Provided that the assumptions of constant completeness of coverage of the censuses and reporting of deaths by age are reasonably valid, net migration over the period has been small in scale, and there are no major distortions of age reporting between five-year age groups, Death Distribution Methods are the preferred methods for estimating adult mortality both because they provide age-period specific estimates of mortality rates and because they are capable of producing reasonably timely estimates (Hill 2001). However, deciding if these conditions have been met in practice requires a great deal of experience, which means that these methods are amongst the most subjective of the indirect techniques.

One can calculate age-specific death rates directly from counts of deaths and person-years of exposure by age and year derived from sibling histories collected in surveys. As the sample size in surveys such as those conducted by the Demographic and Health Surveys programme is rather small for the estimation of adult mortality, the data should be aggregated into periods of several years. Moreover, as it is common for increasing numbers of dead siblings to be omitted from the histories as the time since their death increases, only mortality estimates for the recent past should be produced from these data.

Data collection instruments such as sibling histories, in which the respondent generally does not live in the same household as the deceased, do not provide a suitable starting point for the collection of data on causes of death. The respondent is unlikely to know the medically-certified cause of death with any precision, especially if the dead person received little or no medical care; alternative approaches, using verbal autopsy methods, which enquire about the signs and symptoms preceding death, will also not work well because the respondent will generally have little first-hand knowledge of such indicators. Some of the same factors apply to information about household deaths collected by censuses, in that household members may well not know the true cause of death, and that the training of interviewers and time available for interviewing each household do not permit detailed probing. However, the census approach can provide a frame for a follow-up verbal autopsy enquiry, on a sample of households that reported deaths, using carefully-trained interviewers, but such surveys are expensive and complex undertakings.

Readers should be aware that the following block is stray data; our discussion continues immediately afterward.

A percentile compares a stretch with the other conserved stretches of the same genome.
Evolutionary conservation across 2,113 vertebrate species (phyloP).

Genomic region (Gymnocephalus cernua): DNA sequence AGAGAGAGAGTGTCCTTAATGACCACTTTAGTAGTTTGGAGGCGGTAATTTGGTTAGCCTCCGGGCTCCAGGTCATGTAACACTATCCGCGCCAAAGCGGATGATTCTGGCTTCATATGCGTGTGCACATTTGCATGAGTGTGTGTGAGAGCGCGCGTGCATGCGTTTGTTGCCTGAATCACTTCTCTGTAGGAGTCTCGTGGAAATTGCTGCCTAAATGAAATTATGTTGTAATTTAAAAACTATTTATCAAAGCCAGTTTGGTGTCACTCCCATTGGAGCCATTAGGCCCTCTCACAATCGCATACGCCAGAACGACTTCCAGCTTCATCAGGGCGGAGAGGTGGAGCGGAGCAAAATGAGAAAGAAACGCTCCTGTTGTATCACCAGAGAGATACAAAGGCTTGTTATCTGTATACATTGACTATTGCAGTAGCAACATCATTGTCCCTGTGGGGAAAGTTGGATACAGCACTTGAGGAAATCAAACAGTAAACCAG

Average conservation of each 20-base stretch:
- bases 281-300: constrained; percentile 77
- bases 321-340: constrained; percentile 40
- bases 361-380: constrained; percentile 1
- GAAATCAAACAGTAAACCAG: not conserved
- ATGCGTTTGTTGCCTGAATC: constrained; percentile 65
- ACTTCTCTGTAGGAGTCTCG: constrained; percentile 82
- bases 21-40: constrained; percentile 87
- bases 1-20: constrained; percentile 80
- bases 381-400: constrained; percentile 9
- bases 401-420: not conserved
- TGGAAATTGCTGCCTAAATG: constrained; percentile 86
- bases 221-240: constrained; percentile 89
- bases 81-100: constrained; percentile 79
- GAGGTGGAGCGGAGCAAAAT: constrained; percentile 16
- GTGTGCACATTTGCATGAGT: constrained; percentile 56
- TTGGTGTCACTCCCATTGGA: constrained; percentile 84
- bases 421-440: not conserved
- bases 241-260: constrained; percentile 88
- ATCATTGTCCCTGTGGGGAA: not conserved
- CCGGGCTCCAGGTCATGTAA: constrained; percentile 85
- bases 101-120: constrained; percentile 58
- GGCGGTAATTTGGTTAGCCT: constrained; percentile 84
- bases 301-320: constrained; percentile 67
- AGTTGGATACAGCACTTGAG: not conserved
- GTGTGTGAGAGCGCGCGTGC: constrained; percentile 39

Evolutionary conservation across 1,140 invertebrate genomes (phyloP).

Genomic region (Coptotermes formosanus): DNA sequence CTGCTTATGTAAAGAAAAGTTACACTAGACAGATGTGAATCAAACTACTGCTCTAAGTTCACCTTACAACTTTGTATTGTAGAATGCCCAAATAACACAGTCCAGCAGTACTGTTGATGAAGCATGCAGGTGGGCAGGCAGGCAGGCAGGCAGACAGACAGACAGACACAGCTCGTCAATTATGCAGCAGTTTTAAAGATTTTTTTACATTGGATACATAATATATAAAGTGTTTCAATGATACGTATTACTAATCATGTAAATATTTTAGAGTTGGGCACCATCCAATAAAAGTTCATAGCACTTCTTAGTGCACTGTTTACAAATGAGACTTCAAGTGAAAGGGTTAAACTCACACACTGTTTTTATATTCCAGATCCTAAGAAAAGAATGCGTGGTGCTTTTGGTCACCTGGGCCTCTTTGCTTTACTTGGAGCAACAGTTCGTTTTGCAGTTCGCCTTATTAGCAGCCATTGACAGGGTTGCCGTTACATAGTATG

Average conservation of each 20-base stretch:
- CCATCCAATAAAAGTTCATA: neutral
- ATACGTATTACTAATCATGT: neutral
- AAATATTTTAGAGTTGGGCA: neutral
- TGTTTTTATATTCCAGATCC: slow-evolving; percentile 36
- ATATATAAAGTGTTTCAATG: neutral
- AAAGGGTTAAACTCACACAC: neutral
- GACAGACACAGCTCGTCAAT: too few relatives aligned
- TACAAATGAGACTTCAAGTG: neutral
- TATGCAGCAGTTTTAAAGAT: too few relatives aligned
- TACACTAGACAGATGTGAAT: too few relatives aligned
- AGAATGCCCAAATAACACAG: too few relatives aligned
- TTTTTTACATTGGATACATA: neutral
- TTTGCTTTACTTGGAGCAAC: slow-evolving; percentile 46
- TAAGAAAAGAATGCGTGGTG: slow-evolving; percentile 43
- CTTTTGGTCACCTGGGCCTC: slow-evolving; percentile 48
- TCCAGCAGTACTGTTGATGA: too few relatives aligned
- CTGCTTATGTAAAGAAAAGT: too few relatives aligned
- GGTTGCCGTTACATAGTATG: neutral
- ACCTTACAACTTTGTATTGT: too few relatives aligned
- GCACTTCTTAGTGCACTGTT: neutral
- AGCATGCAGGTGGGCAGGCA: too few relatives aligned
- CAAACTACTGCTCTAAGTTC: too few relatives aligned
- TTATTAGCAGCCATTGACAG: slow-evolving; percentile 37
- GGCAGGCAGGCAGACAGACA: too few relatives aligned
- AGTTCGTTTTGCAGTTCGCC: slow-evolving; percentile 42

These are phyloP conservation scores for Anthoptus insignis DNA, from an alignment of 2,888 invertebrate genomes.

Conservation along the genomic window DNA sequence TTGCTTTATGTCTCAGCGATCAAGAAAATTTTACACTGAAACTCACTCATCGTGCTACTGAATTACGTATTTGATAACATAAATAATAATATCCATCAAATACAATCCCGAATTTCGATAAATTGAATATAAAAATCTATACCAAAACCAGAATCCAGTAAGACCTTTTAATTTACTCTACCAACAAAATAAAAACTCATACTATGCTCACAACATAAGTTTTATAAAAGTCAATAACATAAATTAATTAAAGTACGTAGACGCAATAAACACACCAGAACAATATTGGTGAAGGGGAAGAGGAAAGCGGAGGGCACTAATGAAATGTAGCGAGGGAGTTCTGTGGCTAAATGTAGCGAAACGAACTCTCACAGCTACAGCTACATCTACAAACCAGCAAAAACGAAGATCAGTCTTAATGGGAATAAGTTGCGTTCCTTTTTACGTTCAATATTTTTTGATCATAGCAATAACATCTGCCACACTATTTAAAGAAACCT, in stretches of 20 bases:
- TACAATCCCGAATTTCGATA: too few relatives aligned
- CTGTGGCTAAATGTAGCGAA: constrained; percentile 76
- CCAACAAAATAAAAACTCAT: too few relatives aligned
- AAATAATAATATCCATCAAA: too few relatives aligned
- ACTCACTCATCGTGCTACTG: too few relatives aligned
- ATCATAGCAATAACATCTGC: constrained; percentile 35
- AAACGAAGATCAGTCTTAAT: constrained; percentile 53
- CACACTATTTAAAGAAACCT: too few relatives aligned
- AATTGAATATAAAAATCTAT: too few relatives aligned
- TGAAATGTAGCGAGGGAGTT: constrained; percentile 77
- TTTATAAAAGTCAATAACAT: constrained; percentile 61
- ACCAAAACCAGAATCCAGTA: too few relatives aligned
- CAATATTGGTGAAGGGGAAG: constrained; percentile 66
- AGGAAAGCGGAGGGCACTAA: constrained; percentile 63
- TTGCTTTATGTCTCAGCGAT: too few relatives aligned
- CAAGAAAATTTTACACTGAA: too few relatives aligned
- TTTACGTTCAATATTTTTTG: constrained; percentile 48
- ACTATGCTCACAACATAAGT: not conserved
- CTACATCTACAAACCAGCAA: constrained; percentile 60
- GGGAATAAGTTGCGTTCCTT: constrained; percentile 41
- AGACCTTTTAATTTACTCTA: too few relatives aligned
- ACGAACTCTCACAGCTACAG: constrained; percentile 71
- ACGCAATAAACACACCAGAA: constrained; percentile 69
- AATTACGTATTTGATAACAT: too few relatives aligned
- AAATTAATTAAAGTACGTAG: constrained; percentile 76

Two other exceptions to this general rule are that it may be possible to distinguish injury deaths from deaths from natural causes and to identify pregnancy-related deaths, defined as deaths occurring while a woman was pregnant, during childbirth, or during the six weeks after the end of pregnancy. The estimation of pregnancy-related mortality from questions asked both in censuses and during the collection of sibling histories is described in the section on maternal mortality.

The alternative to trying to collect accurate data on deaths and the population at risk by age in order to estimate adult mortality is to use indirect methods of estimation. These methods do not require detailed information on the ages and dates at which people died. Instead, the proportion of individuals remaining alive among some specific category of relative of the respondents answering the question is tabulated according to the age of those respondents. Then, conventional life table measures of survivorship are predicted from these proportions using a regression model fitted to model data in which the relationship between the two quantities is known.